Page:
Rancidity in Chemistry, which is also called Rancidification, is a condition that is produced by the aerial oxidation of unsaturated fat present in foods and also other products that are marked by unpleasant flavours or odour. When unsaturated components of a fatty material are exposed to sunlight, they can be converted into hydroperoxides, which break down into esters, volatile aldehydes, ketones, alcohols, and hydrocarbons, some of which have unpleasant odours.
It is also possible in preventing rancidity using some preventive measures.
Examples of Rancidity
Oil becomes rancid (rancid oil) because of the decomposition of fats it has, or sometimes milk becomes rancid because of not heating it in the humid atmosphere, etc.
Types of Rancidity
There are three types of Rancidity. They can be classified as follows:
Let us Discuss Hydrolytic Rancidity here.
In some fats, there exist the predominance of short-chain fatty acids. The LIPASE enzyme can breakdown the linkage between glycerol and fatty acid. A few fatty acids (when not bound to the glycerol) contain flavour that in high concentration is undesirable (same as in Butter). Long time storage at unrefrigerated temperatures, butter contamination with microbes producing lipases, and more. can accelerate hydrolytic Rancidity.
Let Us Discuss Oxidative Rancidity here.
The large unsaturated fatty acids are more susceptible to oxidation. The oxidation products are given as aldehydes, ketones, and related ones that can give off-flavour at high temperature (exposure to air, cooking, and some chemical contaminants can accelerate oxidation).To reduce the oxidation, antioxidants are added to the oils.
Let us discuss microbial rancidity here.
This type of Rancidity takes place when the microorganisms such as bacteria use their enzymes to break down chemical structures of fat.
Causes and Effects of Rancidity
Unsaturated fatty acids can be found in all solid foodstuffs and oils. These contain carbon-carbon double bonds that can be broken in the air by different reactions between those bonds and oxygen. Besides the shortening of hydrocarbon chains in the lipids, which contain them, the oxygenated products taste and smell different. The polyunsaturated fatty acids, which are supposed to be so good for us, contain a minimum of 2 C=C double bonds, and they are specifically prone to oxidation reactions and quickly turn rancid compared to the fatty acids containing only a single carbon-carbon bond.
A good example is Linseed oil (turned into rancid oil) because it can be used to harden oil-based paints (for example, artist’s ‘oil’ paints). And, the hardening reaction results from the polymer formation of these oxygenated fatty acids. It is also believed that walnut oil turns rancid rapidly. For this particular reason, polyunsaturated fatty acid oils should be stored in the refrigerator to slow down the reaction.
Also, a few human beings are sensitive to walnuts that have even gone slightly rancid. The idea that some sort of polymers forming in the stomach is particularly repulsive, and one will not eat any walnuts that smell the slightest bit ‘off.’ And, if we notice the labels on the packaged foods that we eat, we can find something called ‘BHT’ in the ingredients list. The butylated hydroxytoluene scavenges of free radicals, and since rancidification is based on the formation of free radicals, BHT preserves foodstuffs from this particular reaction.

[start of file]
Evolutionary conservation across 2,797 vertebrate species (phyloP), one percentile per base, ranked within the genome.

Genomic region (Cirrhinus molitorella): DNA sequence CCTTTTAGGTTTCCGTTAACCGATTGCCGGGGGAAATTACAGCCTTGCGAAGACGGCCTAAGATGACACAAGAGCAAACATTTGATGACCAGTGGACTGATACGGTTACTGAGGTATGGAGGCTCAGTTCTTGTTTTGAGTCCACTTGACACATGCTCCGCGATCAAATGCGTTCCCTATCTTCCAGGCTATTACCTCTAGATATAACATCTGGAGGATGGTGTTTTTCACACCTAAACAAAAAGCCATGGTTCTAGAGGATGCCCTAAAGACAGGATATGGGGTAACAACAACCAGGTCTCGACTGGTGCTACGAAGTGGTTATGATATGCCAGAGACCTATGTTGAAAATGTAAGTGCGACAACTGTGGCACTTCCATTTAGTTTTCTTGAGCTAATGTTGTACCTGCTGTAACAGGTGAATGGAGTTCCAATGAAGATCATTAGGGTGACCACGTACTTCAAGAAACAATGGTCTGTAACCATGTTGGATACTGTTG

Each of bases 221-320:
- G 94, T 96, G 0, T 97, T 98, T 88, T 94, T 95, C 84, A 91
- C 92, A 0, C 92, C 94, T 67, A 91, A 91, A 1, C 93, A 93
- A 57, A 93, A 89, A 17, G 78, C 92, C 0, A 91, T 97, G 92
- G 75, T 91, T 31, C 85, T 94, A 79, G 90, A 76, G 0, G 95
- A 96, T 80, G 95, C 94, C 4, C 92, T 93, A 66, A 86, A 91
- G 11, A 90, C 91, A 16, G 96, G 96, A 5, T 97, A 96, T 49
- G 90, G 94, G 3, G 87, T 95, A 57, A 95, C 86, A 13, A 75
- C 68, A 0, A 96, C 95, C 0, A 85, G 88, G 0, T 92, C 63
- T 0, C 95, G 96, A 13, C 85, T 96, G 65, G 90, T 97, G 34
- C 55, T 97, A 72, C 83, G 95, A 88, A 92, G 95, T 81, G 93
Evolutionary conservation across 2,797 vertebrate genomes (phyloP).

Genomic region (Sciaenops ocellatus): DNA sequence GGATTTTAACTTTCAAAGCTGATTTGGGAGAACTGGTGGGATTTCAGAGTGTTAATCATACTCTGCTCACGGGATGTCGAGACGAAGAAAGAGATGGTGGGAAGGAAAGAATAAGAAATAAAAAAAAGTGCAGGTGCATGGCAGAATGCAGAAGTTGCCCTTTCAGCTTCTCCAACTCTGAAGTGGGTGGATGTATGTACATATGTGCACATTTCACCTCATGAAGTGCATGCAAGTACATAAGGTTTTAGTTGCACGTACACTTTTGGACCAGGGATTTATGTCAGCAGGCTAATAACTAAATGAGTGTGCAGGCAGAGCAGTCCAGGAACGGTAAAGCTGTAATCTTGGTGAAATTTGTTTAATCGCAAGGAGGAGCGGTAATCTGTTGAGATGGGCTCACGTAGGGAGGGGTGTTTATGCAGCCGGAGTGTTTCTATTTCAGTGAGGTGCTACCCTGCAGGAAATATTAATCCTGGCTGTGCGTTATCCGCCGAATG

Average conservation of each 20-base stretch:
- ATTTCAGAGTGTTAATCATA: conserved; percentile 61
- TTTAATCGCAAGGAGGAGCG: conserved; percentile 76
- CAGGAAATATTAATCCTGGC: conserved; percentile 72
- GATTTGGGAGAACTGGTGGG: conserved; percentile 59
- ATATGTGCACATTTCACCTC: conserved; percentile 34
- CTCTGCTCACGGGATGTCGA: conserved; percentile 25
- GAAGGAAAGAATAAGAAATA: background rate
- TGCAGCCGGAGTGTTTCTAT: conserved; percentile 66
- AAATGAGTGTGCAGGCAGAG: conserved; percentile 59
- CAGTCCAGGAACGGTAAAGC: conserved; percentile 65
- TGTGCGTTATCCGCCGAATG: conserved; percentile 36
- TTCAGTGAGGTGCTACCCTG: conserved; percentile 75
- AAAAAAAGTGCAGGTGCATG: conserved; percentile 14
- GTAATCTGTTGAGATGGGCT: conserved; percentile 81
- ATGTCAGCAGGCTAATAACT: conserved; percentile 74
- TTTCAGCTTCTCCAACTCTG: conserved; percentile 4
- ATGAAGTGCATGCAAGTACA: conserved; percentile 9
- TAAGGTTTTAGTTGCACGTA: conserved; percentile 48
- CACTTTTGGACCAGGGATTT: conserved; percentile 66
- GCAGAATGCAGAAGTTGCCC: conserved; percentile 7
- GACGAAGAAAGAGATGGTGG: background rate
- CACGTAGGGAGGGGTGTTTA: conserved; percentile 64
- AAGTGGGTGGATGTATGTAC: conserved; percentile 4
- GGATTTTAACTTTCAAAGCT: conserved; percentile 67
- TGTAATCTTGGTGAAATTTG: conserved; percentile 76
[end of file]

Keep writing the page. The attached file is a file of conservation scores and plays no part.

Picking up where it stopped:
Responsibility for the Rancidity of Fats
All fats oxidize more readily, and the oxidized fat molecules probably smell bad to us. We can say this bad smell is “rancidity.”
A few fats go rancid faster than the others, and exposure to heat and/or light accelerates the process. At the same time, saturated fat is the most stable one and can last for some months or even a year or two. The monounsaturated fat quickly goes rancid, but it is still fairly stable. For example, we can store lard (around 50–50 monounsaturated or saturated) in a non-airtight and unrefrigerated container for several months, and still, it will be fine.
In fact, this was very common prior to the advent of refrigeration. In the same way, we can also keep olive oil (mostly monounsaturated) unrefrigerated either in an opaque or dark airtight container for many months, and it will still be fine. Polyunsaturated fats very rapidly go rancid and should be kept refrigerated and also consumed very quickly, or not at all if they smell like rancid when we buy them.
Even if we keep fat in an airtight container still, it will eventually go rancid. If there is something mixed with the fat that has even a slight oxidation potential, then it will oxidize the fat molecules. Also, fat molecules can even self-oxidize since one end of each fat molecule contains oxygen. Eventually, they will do so if something else does not get to them first. Rancidity can also be postponed by mixing the antioxidants with fat (some commonly-used ones are given as BHT BHA and vitamin E), but still, the oxidation will happen eventually.
Mostly, the rancid taste is associated with fat products and food that have fats. Majorly this rancid taste will exist after a very long time, and this can be indicated as the product or food has been deteriorated and will reduce the product quality. Generally, rancidity is increased if fat is exposed to some conditions that help the process such as exposure to high heat, humidity, oxygen, and sometimes, the type of containers (iron). The taste is due to the volatile chemicals, which are produced by the reactions with exposure to the conditions above. Volatile chemicals such as aldehydes and ketones formed are the common causes of rancid taste or causes of rancidity.